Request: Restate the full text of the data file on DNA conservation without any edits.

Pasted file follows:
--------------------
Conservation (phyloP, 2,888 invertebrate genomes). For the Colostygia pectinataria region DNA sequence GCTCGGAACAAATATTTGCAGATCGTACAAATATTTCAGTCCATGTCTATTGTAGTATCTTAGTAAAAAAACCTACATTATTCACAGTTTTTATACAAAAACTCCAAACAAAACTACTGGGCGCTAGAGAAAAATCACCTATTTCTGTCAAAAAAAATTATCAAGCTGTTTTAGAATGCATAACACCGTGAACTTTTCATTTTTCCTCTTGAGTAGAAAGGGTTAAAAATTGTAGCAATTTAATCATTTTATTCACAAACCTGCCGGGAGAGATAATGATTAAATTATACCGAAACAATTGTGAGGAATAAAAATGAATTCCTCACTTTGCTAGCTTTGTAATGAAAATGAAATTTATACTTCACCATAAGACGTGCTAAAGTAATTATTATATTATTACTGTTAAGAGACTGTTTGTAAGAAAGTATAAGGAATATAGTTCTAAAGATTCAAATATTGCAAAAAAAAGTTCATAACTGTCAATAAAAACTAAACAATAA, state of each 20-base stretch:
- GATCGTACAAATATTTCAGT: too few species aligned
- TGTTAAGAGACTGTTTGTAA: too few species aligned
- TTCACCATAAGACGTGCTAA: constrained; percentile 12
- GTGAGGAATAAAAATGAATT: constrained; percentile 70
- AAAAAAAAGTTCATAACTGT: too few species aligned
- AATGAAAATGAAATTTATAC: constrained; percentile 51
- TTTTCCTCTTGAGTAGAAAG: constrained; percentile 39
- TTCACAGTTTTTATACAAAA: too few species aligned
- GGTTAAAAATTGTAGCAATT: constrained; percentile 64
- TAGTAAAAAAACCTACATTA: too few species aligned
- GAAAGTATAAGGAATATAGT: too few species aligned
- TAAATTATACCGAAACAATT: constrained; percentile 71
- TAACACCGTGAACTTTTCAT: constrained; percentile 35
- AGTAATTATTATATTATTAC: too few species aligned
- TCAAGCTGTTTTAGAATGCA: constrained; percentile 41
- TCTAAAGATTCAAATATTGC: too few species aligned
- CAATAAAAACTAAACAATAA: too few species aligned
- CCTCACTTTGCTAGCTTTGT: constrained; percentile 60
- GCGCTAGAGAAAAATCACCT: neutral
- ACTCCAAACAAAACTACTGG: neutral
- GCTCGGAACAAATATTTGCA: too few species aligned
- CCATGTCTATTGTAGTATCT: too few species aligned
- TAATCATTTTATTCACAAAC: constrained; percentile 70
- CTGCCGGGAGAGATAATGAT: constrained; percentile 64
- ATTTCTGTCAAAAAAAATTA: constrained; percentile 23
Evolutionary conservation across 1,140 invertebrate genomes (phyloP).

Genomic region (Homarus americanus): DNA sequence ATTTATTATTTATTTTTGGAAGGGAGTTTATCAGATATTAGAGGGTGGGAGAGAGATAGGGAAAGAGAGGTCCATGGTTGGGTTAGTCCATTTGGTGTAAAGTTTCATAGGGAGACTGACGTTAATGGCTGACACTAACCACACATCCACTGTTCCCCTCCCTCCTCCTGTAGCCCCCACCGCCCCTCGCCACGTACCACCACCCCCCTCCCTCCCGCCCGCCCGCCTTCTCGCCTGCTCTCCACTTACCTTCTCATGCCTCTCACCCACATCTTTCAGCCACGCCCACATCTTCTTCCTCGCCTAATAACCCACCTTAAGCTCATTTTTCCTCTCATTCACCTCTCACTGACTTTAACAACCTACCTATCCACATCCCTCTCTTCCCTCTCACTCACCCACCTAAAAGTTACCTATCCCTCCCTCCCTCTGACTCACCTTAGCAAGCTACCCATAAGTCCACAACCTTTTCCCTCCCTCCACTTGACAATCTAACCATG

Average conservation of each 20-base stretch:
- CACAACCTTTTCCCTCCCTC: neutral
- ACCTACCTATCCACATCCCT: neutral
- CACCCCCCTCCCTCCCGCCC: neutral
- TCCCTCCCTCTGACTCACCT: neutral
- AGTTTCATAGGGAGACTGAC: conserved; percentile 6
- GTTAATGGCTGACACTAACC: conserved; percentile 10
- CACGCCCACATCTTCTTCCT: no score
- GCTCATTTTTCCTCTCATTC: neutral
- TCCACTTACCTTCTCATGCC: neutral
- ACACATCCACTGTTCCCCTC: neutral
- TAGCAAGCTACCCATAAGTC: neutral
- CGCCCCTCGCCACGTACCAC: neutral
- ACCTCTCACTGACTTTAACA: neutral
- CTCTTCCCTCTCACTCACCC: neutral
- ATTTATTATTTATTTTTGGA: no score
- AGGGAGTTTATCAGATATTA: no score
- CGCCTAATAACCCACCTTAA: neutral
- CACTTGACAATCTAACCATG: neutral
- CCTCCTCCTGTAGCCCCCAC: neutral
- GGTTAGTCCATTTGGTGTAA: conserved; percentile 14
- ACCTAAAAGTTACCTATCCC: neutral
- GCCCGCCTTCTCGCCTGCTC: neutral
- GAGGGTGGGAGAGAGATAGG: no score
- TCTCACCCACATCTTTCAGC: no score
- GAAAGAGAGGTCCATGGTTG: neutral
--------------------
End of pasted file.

Conservation (phyloP, 2,888 invertebrate genomes). For the Colostygia pectinataria region DNA sequence GCTCGGAACAAATATTTGCAGATCGTACAAATATTTCAGTCCATGTCTATTGTAGTATCTTAGTAAAAAAACCTACATTATTCACAGTTTTTATACAAAAACTCCAAACAAAACTACTGGGCGCTAGAGAAAAATCACCTATTTCTGTCAAAAAAAATTATCAAGCTGTTTTAGAATGCATAACACCGTGAACTTTTCATTTTTCCTCTTGAGTAGAAAGGGTTAAAAATTGTAGCAATTTAATCATTTTATTCACAAACCTGCCGGGAGAGATAATGATTAAATTATACCGAAACAATTGTGAGGAATAAAAATGAATTCCTCACTTTGCTAGCTTTGTAATGAAAATGAAATTTATACTTCACCATAAGACGTGCTAAAGTAATTATTATATTATTACTGTTAAGAGACTGTTTGTAAGAAAGTATAAGGAATATAGTTCTAAAGATTCAAATATTGCAAAAAAAAGTTCATAACTGTCAATAAAAACTAAACAATAA, state of each 20-base stretch:
- GATCGTACAAATATTTCAGT: too few species aligned
- TGTTAAGAGACTGTTTGTAA: too few species aligned
- TTCACCATAAGACGTGCTAA: constrained; percentile 12
- GTGAGGAATAAAAATGAATT: constrained; percentile 70
- AAAAAAAAGTTCATAACTGT: too few species aligned
- AATGAAAATGAAATTTATAC: constrained; percentile 51
- TTTTCCTCTTGAGTAGAAAG: constrained; percentile 39
- TTCACAGTTTTTATACAAAA: too few species aligned
- GGTTAAAAATTGTAGCAATT: constrained; percentile 64
- TAGTAAAAAAACCTACATTA: too few species aligned
- GAAAGTATAAGGAATATAGT: too few species aligned
- TAAATTATACCGAAACAATT: constrained; percentile 71
- TAACACCGTGAACTTTTCAT: constrained; percentile 35
- AGTAATTATTATATTATTAC: too few species aligned
- TCAAGCTGTTTTAGAATGCA: constrained; percentile 41
- TCTAAAGATTCAAATATTGC: too few species aligned
- CAATAAAAACTAAACAATAA: too few species aligned
- CCTCACTTTGCTAGCTTTGT: constrained; percentile 60
- GCGCTAGAGAAAAATCACCT: neutral
- ACTCCAAACAAAACTACTGG: neutral
- GCTCGGAACAAATATTTGCA: too few species aligned
- CCATGTCTATTGTAGTATCT: too few species aligned
- TAATCATTTTATTCACAAAC: constrained; percentile 70
- CTGCCGGGAGAGATAATGAT: constrained; percentile 64
- ATTTCTGTCAAAAAAAATTA: constrained; percentile 23
Evolutionary conservation across 1,140 invertebrate genomes (phyloP).

Genomic region (Homarus americanus): DNA sequence ATTTATTATTTATTTTTGGAAGGGAGTTTATCAGATATTAGAGGGTGGGAGAGAGATAGGGAAAGAGAGGTCCATGGTTGGGTTAGTCCATTTGGTGTAAAGTTTCATAGGGAGACTGACGTTAATGGCTGACACTAACCACACATCCACTGTTCCCCTCCCTCCTCCTGTAGCCCCCACCGCCCCTCGCCACGTACCACCACCCCCCTCCCTCCCGCCCGCCCGCCTTCTCGCCTGCTCTCCACTTACCTTCTCATGCCTCTCACCCACATCTTTCAGCCACGCCCACATCTTCTTCCTCGCCTAATAACCCACCTTAAGCTCATTTTTCCTCTCATTCACCTCTCACTGACTTTAACAACCTACCTATCCACATCCCTCTCTTCCCTCTCACTCACCCACCTAAAAGTTACCTATCCCTCCCTCCCTCTGACTCACCTTAGCAAGCTACCCATAAGTCCACAACCTTTTCCCTCCCTCCACTTGACAATCTAACCATG

Average conservation of each 20-base stretch:
- CACAACCTTTTCCCTCCCTC: neutral
- ACCTACCTATCCACATCCCT: neutral
- CACCCCCCTCCCTCCCGCCC: neutral
- TCCCTCCCTCTGACTCACCT: neutral
- AGTTTCATAGGGAGACTGAC: conserved; percentile 6
- GTTAATGGCTGACACTAACC: conserved; percentile 10
- CACGCCCACATCTTCTTCCT: no score
- GCTCATTTTTCCTCTCATTC: neutral
- TCCACTTACCTTCTCATGCC: neutral
- ACACATCCACTGTTCCCCTC: neutral
- TAGCAAGCTACCCATAAGTC: neutral
- CGCCCCTCGCCACGTACCAC: neutral
- ACCTCTCACTGACTTTAACA: neutral
- CTCTTCCCTCTCACTCACCC: neutral
- ATTTATTATTTATTTTTGGA: no score
- AGGGAGTTTATCAGATATTA: no score
- CGCCTAATAACCCACCTTAA: neutral
- CACTTGACAATCTAACCATG: neutral
- CCTCCTCCTGTAGCCCCCAC: neutral
- GGTTAGTCCATTTGGTGTAA: conserved; percentile 14
- ACCTAAAAGTTACCTATCCC: neutral
- GCCCGCCTTCTCGCCTGCTC: neutral
- GAGGGTGGGAGAGAGATAGG: no score
- TCTCACCCACATCTTTCAGC: no score
- GAAAGAGAGGTCCATGGTTG: neutral